1520. Comparison of Clinical Outcomes after Standalone versus Cage and Plate Constructs for Anterior Cervical Discectomy and Fusion

Authors: Islam Fayed, MD; Kelsey Cobourn, BS; Marcelle Altshuler, BS; Gregory Keating, BS; Steven Spitz, MD; Amjad Anaizi, MD; M. Nair, MD, MPH; Jean-Marc Voyadzis, MD; Faheem Sandhu, MD, PhD (Washington, DC)


Anterior cervical discectomy and fusion (ACDF) has conventionally been performed using an allograft cage with a plate and screw construct. Recently, standalone cage systems have gained popularity due to a theorized decrease in operative time and postoperative dysphagia. Few studies in the literature have compared these outcomes.


A single-center retrospective review of all patients undergoing one, two, or three level ACDFs by five spine surgeons after June 2011 with at least 6 months of follow-up was conducted.  Clinical outcomes were analyzed and compared between standalone and plated constructs. Multivariate regression analysis of the primary outcome, need for revision surgery, as well as the secondary outcomes, procedure duration, estimated blood loss, incidence of dysphagia or hoarseness, and length of hospital stay, was completed.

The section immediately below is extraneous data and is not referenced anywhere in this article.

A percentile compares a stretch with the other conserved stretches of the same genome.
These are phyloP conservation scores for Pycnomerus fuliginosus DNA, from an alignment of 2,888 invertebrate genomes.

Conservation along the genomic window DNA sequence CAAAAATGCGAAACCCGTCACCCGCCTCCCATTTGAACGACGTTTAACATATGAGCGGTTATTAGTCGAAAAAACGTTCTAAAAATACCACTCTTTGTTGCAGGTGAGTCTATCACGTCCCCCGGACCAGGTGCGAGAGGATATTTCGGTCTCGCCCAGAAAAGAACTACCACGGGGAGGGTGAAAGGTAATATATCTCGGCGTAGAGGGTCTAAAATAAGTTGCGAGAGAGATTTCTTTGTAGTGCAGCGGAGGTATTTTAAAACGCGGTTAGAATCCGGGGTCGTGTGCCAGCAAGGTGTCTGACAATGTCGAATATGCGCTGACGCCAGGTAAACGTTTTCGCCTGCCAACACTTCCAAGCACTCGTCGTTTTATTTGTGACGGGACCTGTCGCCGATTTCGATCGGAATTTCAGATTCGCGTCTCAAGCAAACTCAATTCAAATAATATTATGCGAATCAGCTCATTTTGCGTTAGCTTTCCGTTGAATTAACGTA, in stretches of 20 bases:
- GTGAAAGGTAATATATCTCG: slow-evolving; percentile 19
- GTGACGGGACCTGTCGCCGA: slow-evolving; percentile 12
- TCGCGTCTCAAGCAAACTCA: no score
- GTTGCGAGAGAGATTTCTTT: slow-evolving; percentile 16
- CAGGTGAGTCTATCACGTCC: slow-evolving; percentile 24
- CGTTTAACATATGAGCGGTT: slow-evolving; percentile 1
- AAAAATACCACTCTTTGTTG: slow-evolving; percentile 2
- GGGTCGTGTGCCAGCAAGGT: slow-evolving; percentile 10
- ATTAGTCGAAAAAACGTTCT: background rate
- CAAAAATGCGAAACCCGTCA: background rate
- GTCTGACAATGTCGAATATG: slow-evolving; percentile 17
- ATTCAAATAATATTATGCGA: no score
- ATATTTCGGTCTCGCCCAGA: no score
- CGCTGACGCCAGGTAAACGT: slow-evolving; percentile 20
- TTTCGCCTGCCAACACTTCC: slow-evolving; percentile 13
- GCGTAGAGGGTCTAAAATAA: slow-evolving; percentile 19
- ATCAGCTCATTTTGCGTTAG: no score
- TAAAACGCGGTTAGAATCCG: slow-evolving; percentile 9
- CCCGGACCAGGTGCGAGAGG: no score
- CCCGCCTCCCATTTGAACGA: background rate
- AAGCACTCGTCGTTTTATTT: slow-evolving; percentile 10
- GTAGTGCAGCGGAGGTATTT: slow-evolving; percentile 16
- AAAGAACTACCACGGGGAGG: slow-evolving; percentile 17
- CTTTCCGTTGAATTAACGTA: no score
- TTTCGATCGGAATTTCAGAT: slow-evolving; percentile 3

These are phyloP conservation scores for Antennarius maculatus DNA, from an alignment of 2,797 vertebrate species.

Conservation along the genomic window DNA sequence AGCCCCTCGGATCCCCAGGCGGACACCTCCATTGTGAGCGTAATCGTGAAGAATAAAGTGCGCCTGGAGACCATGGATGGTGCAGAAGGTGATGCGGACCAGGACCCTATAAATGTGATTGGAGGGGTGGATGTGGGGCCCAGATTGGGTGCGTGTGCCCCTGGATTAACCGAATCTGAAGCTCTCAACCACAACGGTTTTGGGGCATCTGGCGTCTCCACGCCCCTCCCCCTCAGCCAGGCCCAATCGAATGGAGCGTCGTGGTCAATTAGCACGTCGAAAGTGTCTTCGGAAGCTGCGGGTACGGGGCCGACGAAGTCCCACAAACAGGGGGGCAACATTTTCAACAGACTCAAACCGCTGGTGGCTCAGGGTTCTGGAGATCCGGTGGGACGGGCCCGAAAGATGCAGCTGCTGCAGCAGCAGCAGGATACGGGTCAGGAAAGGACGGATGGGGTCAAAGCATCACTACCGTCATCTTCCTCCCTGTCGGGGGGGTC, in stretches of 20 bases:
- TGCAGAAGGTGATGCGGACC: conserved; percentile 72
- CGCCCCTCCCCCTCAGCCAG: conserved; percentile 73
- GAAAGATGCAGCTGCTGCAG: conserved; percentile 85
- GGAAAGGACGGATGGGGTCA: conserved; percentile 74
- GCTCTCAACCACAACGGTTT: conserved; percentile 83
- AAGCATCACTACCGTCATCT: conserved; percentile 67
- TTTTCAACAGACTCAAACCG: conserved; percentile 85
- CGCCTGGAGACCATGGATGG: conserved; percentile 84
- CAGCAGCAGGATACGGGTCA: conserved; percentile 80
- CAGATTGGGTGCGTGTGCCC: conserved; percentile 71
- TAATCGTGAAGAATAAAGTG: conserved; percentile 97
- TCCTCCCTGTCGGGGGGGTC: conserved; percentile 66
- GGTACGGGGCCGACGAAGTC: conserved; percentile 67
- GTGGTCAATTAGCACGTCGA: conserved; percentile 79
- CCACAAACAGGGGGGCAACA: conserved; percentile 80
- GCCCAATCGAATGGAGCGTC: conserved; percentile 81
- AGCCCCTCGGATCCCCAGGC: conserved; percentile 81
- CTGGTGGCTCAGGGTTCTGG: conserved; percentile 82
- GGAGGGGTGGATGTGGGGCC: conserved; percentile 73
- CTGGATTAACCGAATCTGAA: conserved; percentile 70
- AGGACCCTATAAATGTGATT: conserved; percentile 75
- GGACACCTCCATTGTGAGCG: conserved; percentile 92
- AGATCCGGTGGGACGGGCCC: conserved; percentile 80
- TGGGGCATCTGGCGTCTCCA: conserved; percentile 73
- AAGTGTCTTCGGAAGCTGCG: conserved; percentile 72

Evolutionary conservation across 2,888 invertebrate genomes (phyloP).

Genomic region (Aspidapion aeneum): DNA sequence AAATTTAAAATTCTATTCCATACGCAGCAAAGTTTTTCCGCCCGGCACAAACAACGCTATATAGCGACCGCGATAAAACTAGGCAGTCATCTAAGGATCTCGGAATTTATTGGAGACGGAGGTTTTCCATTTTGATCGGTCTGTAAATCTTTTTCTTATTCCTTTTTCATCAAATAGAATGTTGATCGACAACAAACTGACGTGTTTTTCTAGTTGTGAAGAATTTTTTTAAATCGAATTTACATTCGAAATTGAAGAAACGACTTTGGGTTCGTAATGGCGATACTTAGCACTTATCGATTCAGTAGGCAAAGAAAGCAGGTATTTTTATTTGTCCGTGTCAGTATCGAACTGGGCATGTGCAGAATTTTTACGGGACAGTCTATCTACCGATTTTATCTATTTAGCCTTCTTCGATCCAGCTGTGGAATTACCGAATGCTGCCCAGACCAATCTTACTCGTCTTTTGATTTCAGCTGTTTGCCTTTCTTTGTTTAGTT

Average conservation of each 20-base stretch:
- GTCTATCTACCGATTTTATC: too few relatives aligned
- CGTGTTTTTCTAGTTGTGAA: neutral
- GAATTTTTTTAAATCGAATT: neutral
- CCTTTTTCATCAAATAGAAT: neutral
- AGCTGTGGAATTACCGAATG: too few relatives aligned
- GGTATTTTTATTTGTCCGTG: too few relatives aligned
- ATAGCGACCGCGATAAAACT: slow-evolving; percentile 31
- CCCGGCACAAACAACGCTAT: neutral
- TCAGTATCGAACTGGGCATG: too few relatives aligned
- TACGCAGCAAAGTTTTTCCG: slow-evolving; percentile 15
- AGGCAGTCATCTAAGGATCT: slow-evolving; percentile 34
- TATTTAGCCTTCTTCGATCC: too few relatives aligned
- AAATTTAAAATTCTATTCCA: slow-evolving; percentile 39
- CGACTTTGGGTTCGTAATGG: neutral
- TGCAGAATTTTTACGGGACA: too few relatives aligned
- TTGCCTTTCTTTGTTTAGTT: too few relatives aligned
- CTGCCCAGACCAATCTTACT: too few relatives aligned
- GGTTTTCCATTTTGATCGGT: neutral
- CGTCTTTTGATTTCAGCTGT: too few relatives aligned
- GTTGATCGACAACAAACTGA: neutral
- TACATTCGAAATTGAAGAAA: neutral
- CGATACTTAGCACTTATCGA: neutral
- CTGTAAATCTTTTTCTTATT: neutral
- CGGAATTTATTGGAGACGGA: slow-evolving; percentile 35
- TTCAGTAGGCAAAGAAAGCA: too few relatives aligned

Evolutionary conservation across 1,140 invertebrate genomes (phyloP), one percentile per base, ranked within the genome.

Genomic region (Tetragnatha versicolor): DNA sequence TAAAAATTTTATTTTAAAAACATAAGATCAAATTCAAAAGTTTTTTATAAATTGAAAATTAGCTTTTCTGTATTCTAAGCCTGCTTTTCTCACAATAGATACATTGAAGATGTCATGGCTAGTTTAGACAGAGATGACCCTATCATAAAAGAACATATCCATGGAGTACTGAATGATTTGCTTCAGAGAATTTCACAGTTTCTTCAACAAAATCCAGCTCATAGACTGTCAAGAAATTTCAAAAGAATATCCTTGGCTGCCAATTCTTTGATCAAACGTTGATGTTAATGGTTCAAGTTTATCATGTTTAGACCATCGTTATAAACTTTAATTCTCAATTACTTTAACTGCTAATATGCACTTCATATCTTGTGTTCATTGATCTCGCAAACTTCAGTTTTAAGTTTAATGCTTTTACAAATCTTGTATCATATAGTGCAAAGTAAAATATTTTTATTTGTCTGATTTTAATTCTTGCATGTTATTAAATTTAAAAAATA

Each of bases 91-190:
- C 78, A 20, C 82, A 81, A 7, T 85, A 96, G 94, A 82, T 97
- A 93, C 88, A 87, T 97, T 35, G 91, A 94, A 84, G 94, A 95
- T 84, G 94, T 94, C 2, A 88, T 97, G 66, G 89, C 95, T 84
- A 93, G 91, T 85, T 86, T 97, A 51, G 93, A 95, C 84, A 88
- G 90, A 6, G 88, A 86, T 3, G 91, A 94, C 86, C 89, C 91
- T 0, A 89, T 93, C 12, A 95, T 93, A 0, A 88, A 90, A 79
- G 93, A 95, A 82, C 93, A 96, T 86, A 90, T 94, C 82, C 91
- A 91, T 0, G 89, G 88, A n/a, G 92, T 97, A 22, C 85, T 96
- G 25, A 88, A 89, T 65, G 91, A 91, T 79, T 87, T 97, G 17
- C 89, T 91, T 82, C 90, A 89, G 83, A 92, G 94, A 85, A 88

244 patients underwent ACDF and met inclusion and exclusion criteria, with a mean follow-up duration of 20 months. 32 (13.1%) patients received standalone constructs, while 212 (86.9%) received plated constructs. 18 (7.4%) total revisions were necessary, 5 (15.6%) in the standalone group and 13 (6.1%) in the plated group (p=0.046). Mean estimated blood loss was 121cc in the standalone group and 71cc in the plated group (p=0.001). Mean procedure duration was 150min in the standalone group and 154 min in the plated group (p=0.048). Mean hospital stay was 5.7 days in the standalone group and 2.7 days in the plated group (p=0.045). There was no statistically significant difference in incidence of dysphagia (p=.578) or hoarseness (p=.584).


Standalone ACDF constructs require revision more frequently than conventional plate and screw constructs, without the hypothesized decreased incidence of dysphagia or hoarseness, and without decreased procedure duration or estimated blood loss. Surgeons may consider limiting use of these constructs to cases of adjacent segment disease. Larger studies with longer follow-up are necessary to make more definitive conclusions.